On November 29, 1956 our mutual dream came true through the beautiful voice of the host Nara Shlepchyan: Public, that is, our and your, Television started broadcasting; the event eagerly anticipated by all of us had taken place. The first regular broadcasts were aired four times a week – on Tuesday, Thursday, Saturday, and Sunday, – 2 hours a day.
The first employees at Public TV imagined that television was an area where they would occupy themselves with arts and culture. This was the reason of that the first broadcasting schedules abounded in feature broadcasts and teleplays. Children’s shows were on the way as well. On February 17, 1957 started the first children’s broadcast – “Giulnaz Tati Hekiatnere” (Giulnaz Granny’s Fairy Tales) directed by Oleg Melik-Vrtanesyan. And already on August 6 of the same year, Public Television’s broadcasting schedule was supplemented with “Shabatva Norutiunner” (Weekly News) newscast, though it was not regular. Only in February of 1958 the newscast titled “Norutiunner” (News) at Armenian television became regular. At that time the TV news editorial board was created. Among the first political commentators were John Kirakosyan and Hakob Hakobyan. The preparations for the first TV program for the New Year celebration were particularly fascinating. The area of studio (60 m2) was not sufficient for festive performances. Besides the piano, TV cameras, monitors, and illuminators, a New Year Tree had to be placed in the hall. Thanks to the smart employees, the natural tree had been substituted for a picture, and the cameraman Vahagn Gharibyan together with his assistants putting bulbs of different power and colors into bright cans had invented the first self-made light effects.
In 10 years after its foundation our beloved channel managed to hold leading positions in the USSR, registering nearly 500 screen-versions, including “Sayat-Nova”, “Srtnerk Hamar 4” (Lipstick # 4).
In 1970s the broadcasting area of Public TV spread beyond Yerevan. The first TV broadcasts outside the capital were aired in Armenian towns Ghapan, Kajaran, Sisian, later in Ghukasian and Amasia. People in these and other regions had had an opportunity to watch as Armenian public TV as Moscow TV.
In 1973 “Eterum e Yerevane” (Yerevan on air) Weekly in its 40th issue announced the start of the second Armenian TV channel in the article titled “Miatsrek Herustatsuitsi 11rd Alike” (Turn to 11th Channel). Already in 1978 half of the broadcasts of those two channels were aired in color. Speaking about color broadcasting, it is impossible not to mention the name of Hovhaness Adamyan who is the inventor of the three-color TV set – the discovery that was put into practice by Columbia Pictures in 1950s.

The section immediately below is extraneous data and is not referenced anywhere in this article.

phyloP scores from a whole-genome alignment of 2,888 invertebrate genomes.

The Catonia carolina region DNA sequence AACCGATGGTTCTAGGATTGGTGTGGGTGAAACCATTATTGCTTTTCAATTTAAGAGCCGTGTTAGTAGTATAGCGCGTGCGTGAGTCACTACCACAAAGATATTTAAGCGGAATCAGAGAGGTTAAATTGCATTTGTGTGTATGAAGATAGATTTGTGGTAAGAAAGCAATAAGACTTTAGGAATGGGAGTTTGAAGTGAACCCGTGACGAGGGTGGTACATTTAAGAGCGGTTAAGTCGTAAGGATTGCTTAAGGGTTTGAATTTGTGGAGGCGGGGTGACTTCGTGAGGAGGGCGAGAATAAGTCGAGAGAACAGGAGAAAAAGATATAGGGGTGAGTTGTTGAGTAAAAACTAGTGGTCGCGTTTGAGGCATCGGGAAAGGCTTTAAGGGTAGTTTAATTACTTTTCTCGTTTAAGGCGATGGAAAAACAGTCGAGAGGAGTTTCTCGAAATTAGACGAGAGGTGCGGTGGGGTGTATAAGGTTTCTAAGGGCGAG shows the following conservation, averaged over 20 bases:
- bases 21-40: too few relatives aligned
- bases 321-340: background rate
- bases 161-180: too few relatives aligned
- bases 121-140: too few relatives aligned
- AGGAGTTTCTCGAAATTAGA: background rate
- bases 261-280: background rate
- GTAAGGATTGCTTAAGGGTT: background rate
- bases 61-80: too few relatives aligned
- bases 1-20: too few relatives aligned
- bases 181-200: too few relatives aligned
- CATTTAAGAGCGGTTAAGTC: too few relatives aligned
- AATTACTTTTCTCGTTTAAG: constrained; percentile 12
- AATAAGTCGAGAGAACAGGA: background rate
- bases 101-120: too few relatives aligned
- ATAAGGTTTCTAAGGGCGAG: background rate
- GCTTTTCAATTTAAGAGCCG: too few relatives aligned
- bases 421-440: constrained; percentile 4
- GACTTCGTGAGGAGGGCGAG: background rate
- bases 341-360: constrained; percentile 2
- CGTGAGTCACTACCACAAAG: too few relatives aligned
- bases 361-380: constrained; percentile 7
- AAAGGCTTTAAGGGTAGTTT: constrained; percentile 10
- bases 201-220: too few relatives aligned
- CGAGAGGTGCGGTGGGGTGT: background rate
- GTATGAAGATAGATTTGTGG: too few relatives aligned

In 1977 the average duration of Armenian daily broadcasting reached 12 hours. In those times there were approximately 500 000 TV sets in our country, of which 100 000 were color.
In the early 1970s the musical part of broadcasting scope was enriched ever more – the Symphonic Orchestra of Public Television and Radio conducted by Ohan Duryan was created. On November 25, 1977 started the TV series “Yerazhshtakan Postarkh” (Musical Post) that played great role in the popularization of Armenian folk and pop songs.
In 1983 Armenian television once again surprised its viewers airing “Anush” film-opera made at “Yerevan” studio. In the midst 1980s live broadcasting was restored. The TV series “Aracharkum e Herustaditoghe” (Viewer Offers) that discussed viewers’ opinions on different programs was launched. The newscast “Lraber” (herald) was changed qualitatively. Trust in TV broadcasting had increased. The year of 1988 was marked by disturbances, self-determination, and revaluation of values for our nation. The question of Nagorno Karabakh was raised. The small screen had become more public, especially after Genirkh Borovik’s broadcast “Position” aired by Moscow television and dedicated to the events in Karabakh. However, the climax of those events’ coverage was live broadcasting of Armenian Supreme Council meeting on June 15. In the same time period Nagorno Karabakh’s television was also airing live.
In the end of 1988, Armenian television covered sorrowful events. On the very first day of the December’s earthquake the reporters of TV Chief Journalistic Editorial Board were in the disaster area. The “Lraber”s special issues began and ended with the reports sent from there. Thousands of people were looking for their relatives and friends after the earthquake. The editorial board of “Yerevan and Erevanians” together with the Ministry of Home Affairs created the service “Voronum” (Search) as well as the TV program of the same title which helped many people.